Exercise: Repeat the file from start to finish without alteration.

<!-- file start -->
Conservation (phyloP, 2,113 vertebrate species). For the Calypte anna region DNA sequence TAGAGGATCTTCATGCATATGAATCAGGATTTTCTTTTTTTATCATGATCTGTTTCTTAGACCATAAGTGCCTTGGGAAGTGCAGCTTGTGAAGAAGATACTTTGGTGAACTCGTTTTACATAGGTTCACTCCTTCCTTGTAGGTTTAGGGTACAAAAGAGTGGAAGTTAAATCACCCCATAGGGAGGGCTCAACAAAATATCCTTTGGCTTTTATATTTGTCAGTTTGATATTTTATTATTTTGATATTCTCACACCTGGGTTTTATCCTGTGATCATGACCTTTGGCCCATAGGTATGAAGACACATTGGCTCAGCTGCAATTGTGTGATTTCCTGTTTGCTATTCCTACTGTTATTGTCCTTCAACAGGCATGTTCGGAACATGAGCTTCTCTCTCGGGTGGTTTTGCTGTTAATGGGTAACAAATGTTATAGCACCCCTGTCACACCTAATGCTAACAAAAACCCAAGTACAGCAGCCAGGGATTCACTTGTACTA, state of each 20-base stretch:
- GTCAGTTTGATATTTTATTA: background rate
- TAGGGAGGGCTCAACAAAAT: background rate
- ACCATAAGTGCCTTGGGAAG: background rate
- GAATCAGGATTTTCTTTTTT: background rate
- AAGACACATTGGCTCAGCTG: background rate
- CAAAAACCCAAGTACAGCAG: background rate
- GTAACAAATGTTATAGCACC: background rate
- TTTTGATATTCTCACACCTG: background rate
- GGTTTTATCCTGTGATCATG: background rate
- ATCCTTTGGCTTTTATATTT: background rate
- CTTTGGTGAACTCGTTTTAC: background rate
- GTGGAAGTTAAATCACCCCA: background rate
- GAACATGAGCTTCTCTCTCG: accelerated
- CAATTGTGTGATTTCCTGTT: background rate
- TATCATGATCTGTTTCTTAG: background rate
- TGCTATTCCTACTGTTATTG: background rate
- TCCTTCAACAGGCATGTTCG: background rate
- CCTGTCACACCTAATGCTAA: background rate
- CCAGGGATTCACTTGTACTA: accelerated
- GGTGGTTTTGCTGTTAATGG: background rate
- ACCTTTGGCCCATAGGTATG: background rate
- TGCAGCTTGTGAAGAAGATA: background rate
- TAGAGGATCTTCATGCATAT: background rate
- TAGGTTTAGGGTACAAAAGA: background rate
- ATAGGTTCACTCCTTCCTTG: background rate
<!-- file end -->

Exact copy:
Conservation (phyloP, 2,113 vertebrate species). For the Calypte anna region DNA sequence TAGAGGATCTTCATGCATATGAATCAGGATTTTCTTTTTTTATCATGATCTGTTTCTTAGACCATAAGTGCCTTGGGAAGTGCAGCTTGTGAAGAAGATACTTTGGTGAACTCGTTTTACATAGGTTCACTCCTTCCTTGTAGGTTTAGGGTACAAAAGAGTGGAAGTTAAATCACCCCATAGGGAGGGCTCAACAAAATATCCTTTGGCTTTTATATTTGTCAGTTTGATATTTTATTATTTTGATATTCTCACACCTGGGTTTTATCCTGTGATCATGACCTTTGGCCCATAGGTATGAAGACACATTGGCTCAGCTGCAATTGTGTGATTTCCTGTTTGCTATTCCTACTGTTATTGTCCTTCAACAGGCATGTTCGGAACATGAGCTTCTCTCTCGGGTGGTTTTGCTGTTAATGGGTAACAAATGTTATAGCACCCCTGTCACACCTAATGCTAACAAAAACCCAAGTACAGCAGCCAGGGATTCACTTGTACTA, state of each 20-base stretch:
- GTCAGTTTGATATTTTATTA: background rate
- TAGGGAGGGCTCAACAAAAT: background rate
- ACCATAAGTGCCTTGGGAAG: background rate
- GAATCAGGATTTTCTTTTTT: background rate
- AAGACACATTGGCTCAGCTG: background rate
- CAAAAACCCAAGTACAGCAG: background rate
- GTAACAAATGTTATAGCACC: background rate
- TTTTGATATTCTCACACCTG: background rate
- GGTTTTATCCTGTGATCATG: background rate
- ATCCTTTGGCTTTTATATTT: background rate
- CTTTGGTGAACTCGTTTTAC: background rate
- GTGGAAGTTAAATCACCCCA: background rate
- GAACATGAGCTTCTCTCTCG: accelerated
- CAATTGTGTGATTTCCTGTT: background rate
- TATCATGATCTGTTTCTTAG: background rate
- TGCTATTCCTACTGTTATTG: background rate
- TCCTTCAACAGGCATGTTCG: background rate
- CCTGTCACACCTAATGCTAA: background rate
- CCAGGGATTCACTTGTACTA: accelerated
- GGTGGTTTTGCTGTTAATGG: background rate
- ACCTTTGGCCCATAGGTATG: background rate
- TGCAGCTTGTGAAGAAGATA: background rate
- TAGAGGATCTTCATGCATAT: background rate
- TAGGTTTAGGGTACAAAAGA: background rate
- ATAGGTTCACTCCTTCCTTG: background rate